Posts Tagged ‘megapixels’|
Wednesday, July 7th, 2010
So about a month ago (jeez, it’s been a month already…!) I wrote that a company called Zaza Gallery that makes canvas photo prints had offered to give me a free canvas if I would review the product here on the blog. The technology that drives many of today’s photo products is evolving so rapidly that I’m always interested in hearing about and trying out new vendors, so I was happy to take them up on it.
Their initial offer was for a 16″ x 20″ photo canvas. I shoot on Canon cameras, whose sensors are built with a 3:2 aspect-ratio frame (meaning the width of the image is 1.5x the height) and like many pros, whenever possible I use the entire frame when composing my shots (this is a good practice, as it maximizes the sensor area that you’re using for your final composition, thereby maximizing the image quality). As a result, the 16×20 canvas was a different aspect ratio (5:4) than my intended composition. I brought this to the attention of the company, and they generously offered to instead provide me with a 16×24 canvas, which matched my images’ 3:2 aspect ratio.
Zaza directs that for best quality, the image file that customers provide for printing have a resolution of 300 dpi in order to preserve detail in the final print. This is good, because in order to achieve the great detail of true professional-quality prints, high resolution is essential. For a 16×24 print though, this works out to 4800×7200 pixels, or approximately 35 megapixels, which is a higher resolution than even the best pro cameras widely used today (there are a small number of exotic systems that can achieve this resolution natively). What this means is that to make a Zaza canvas print properly, photo-editing software such as Adobe Photoshop or Lightroom is needed to increase the resolution of image files (known as “up-resing”). Since up-resing can result in nasty pixelation, artifacting and other image degradation if not done carefully, images that will be used to print high-quality prints such as canvases must be originally captured in the highest resolution possible.
I chose to use this photo because it would really put the Zaza printing process through its paces: With its heavily saturated colors it would test Zaza’s ability to color-match, the absolute blacks in the silhouettes and sky would test the ability to achieve true black, and the smooth fade-to-black in the sky would test Zaza’s ability to print smooth gradients.
I prepared the image file according to Zaza’s specifications, with the appropriate resolution, format (Zaza takes standard JPG files) and embedded sRGB color profile (color profiles are essential for accurate color reproduction) and sent the image off. In about a week and a half (which is a normal turnaround time for canvas prints like this) I received the finished canvas. It was packaged well-protected, in a cardboard box in a plastic bag covered in bubble-wrap. Here is the finished canvas:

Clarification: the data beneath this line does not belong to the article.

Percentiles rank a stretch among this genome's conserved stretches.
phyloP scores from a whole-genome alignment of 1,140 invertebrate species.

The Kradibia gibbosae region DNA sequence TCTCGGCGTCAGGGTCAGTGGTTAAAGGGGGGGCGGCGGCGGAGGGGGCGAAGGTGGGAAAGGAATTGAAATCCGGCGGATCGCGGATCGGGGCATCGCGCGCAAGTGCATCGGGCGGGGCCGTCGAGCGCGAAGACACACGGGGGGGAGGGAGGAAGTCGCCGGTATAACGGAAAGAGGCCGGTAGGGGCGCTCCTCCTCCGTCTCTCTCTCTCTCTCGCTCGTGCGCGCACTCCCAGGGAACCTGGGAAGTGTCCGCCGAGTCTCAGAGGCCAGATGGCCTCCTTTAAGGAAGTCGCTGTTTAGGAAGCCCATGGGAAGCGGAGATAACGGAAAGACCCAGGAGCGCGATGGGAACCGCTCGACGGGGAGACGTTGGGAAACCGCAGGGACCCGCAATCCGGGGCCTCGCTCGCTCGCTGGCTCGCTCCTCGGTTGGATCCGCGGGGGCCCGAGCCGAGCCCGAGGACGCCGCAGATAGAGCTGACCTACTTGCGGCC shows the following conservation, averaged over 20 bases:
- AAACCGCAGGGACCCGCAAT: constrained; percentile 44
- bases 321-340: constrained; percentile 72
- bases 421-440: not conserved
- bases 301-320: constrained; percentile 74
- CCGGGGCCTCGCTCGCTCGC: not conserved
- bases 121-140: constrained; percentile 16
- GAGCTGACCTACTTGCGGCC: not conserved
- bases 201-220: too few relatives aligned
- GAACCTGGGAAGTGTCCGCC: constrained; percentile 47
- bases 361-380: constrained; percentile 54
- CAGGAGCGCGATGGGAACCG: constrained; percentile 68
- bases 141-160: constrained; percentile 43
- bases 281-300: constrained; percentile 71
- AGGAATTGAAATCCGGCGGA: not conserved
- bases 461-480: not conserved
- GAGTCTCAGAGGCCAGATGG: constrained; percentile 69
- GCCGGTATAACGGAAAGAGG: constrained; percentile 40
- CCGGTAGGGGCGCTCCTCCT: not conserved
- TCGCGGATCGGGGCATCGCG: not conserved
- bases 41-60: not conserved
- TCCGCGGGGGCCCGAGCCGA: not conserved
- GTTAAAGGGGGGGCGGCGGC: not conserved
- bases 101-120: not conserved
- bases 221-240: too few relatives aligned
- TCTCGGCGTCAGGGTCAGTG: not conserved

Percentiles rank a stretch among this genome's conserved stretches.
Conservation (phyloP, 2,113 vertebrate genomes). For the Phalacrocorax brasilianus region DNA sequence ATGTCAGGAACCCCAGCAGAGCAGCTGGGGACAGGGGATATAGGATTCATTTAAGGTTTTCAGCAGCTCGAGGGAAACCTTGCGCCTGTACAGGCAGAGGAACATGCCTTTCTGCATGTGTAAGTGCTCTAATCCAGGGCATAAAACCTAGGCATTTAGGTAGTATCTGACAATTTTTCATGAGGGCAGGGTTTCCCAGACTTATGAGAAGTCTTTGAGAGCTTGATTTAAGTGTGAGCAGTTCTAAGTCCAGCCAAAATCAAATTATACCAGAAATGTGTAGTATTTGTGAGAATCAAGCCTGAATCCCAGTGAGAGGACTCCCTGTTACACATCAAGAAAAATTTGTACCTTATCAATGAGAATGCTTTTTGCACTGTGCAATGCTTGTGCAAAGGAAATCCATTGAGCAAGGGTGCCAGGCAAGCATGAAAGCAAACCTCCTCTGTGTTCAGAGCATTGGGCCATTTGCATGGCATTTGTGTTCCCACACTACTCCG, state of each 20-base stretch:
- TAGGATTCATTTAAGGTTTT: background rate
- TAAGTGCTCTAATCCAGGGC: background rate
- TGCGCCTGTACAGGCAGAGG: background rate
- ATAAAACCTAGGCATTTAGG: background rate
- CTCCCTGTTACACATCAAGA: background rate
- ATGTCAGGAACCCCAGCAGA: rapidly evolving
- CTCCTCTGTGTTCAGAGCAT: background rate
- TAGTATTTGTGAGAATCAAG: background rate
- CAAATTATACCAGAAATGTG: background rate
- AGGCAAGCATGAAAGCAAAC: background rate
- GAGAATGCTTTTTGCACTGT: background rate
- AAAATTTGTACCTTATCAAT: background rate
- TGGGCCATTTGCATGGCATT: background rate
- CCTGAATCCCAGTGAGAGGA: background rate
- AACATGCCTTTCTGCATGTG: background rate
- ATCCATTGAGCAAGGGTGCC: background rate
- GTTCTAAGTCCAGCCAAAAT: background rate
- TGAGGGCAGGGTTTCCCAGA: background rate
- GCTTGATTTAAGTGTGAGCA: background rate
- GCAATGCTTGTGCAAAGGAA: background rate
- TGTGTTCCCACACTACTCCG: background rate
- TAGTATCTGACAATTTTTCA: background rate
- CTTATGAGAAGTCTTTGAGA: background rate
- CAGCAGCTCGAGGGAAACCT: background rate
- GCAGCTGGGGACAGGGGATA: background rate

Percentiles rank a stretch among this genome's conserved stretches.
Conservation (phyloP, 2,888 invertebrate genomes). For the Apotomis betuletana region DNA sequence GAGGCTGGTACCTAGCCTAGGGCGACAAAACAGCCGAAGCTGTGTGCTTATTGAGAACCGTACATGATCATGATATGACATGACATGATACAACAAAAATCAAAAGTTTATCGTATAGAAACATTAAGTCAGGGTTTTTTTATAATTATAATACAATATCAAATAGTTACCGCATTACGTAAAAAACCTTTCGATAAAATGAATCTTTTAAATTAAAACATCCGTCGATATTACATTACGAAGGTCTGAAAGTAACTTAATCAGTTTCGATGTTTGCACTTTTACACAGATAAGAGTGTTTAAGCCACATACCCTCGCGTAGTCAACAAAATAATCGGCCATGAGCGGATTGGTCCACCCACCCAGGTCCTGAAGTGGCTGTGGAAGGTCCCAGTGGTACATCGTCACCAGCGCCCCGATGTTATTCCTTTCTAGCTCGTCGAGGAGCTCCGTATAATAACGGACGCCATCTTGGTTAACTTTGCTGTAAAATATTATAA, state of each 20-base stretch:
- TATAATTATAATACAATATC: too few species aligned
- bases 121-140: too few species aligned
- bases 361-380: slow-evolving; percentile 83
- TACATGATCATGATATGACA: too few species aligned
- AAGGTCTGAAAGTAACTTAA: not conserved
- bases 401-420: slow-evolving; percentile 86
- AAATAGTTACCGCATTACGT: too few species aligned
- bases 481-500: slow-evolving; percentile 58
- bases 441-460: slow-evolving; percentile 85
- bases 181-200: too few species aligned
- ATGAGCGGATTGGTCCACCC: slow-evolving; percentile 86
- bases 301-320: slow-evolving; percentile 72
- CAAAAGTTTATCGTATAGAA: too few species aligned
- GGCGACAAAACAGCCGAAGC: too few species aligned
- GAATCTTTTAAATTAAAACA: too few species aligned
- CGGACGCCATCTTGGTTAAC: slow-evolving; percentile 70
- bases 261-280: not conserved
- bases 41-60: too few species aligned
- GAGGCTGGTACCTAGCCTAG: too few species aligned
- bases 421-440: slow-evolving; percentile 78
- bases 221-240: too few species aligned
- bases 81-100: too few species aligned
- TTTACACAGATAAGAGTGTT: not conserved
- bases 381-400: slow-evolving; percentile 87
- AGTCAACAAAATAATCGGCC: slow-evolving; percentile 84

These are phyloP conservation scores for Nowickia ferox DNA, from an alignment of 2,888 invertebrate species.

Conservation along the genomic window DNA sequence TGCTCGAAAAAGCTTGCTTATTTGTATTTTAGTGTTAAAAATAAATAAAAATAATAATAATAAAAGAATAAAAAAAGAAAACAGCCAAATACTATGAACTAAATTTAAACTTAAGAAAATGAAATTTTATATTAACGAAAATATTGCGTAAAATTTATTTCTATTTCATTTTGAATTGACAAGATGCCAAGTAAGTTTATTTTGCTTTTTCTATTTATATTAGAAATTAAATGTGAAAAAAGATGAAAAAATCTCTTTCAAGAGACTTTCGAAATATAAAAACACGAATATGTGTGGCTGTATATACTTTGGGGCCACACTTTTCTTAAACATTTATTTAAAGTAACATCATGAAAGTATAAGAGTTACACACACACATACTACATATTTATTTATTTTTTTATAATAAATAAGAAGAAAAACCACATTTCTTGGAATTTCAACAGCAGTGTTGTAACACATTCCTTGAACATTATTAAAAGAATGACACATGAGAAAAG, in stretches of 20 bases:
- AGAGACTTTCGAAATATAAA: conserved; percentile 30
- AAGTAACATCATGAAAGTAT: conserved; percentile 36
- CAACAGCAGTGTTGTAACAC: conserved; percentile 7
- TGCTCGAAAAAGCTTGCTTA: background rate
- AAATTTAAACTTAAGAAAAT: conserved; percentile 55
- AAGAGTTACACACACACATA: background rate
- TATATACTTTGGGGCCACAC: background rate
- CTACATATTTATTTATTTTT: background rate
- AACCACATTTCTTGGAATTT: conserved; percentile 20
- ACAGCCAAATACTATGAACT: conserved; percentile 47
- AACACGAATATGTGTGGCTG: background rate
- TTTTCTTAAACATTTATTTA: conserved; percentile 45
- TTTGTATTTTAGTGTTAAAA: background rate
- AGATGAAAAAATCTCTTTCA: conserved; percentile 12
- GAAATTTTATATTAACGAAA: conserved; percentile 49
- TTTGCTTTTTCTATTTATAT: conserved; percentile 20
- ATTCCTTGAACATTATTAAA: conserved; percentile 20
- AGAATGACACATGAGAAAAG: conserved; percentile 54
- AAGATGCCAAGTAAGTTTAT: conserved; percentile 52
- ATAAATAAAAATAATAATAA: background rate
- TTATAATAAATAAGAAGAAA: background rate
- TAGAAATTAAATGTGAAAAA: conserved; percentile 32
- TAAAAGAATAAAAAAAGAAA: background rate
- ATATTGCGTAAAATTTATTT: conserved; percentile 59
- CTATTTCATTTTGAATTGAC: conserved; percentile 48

Zaza offers a number of different wrapping style options – a traditional “gallery wrap,” in which the image extends beyond the edges of the frame and continues on the sides, white and black wraps, in which image extends only to the edge of the frame and the sides are white or black, and finally “mirror wraps” and “blur wraps,” which are the best of both worlds: the image extends only to the edges of the frame (meaning the image is not cut off), but the edges are colored either by a reflection of the edge of the image or a blur of the edge of the image (which is nice so that the sides, if visible when hung, have some color and look like a real gallery wrap). I elected for the blur-wrap style. I haven’t seen this option with other canvas print vendors, and it is really nice. Your image doesn’t get clipped, but you still get nice coloration on the sides of the frame.
The quality of the final product is very good. The frame is sturdy and the canvas is stretched quite taut and stapled very securely. As far as the print quality:
-The color reproduction is very good. The colors matched the file I provided, and the saturation and vividness are excellent. Neither over- nor under-saturated.
-The blacks are truly black, the white truly white. Overall, contrast is excellent.
-Detail sharpness is average. On extremely close inspection I can make out a bit of fuzziness in the details, but this is to be expected from a file that was up-res’ed. And in any case no one viewing the print on a wall will get close enough to see the level of detail that I was inspecting. No complaints here.
-Like nearly all canvas prints I’ve seen, the print reflects a moderate amount of glare light, so care must be taken in regard to where the canvas is hung to avoid glare light. But again, this is common for canvas prints.
So there you have it, that’s my review! This canvas will hang proudly on my studio wall. Good job Zaza!
Tags: 300 dpi, Adobe, artifacting, aspect ratio, blur wrap, Canon, Canvas, Canvas photo print, color matching, color profile, color saturation, detail, gallery wrap, glare, image degradation, Lightroom, megapixels, mirror wrap, Photoshop, pixelation, resolution, review, sharpness, sRGB, up-resing, vendor, vividness, Zaza Gallery
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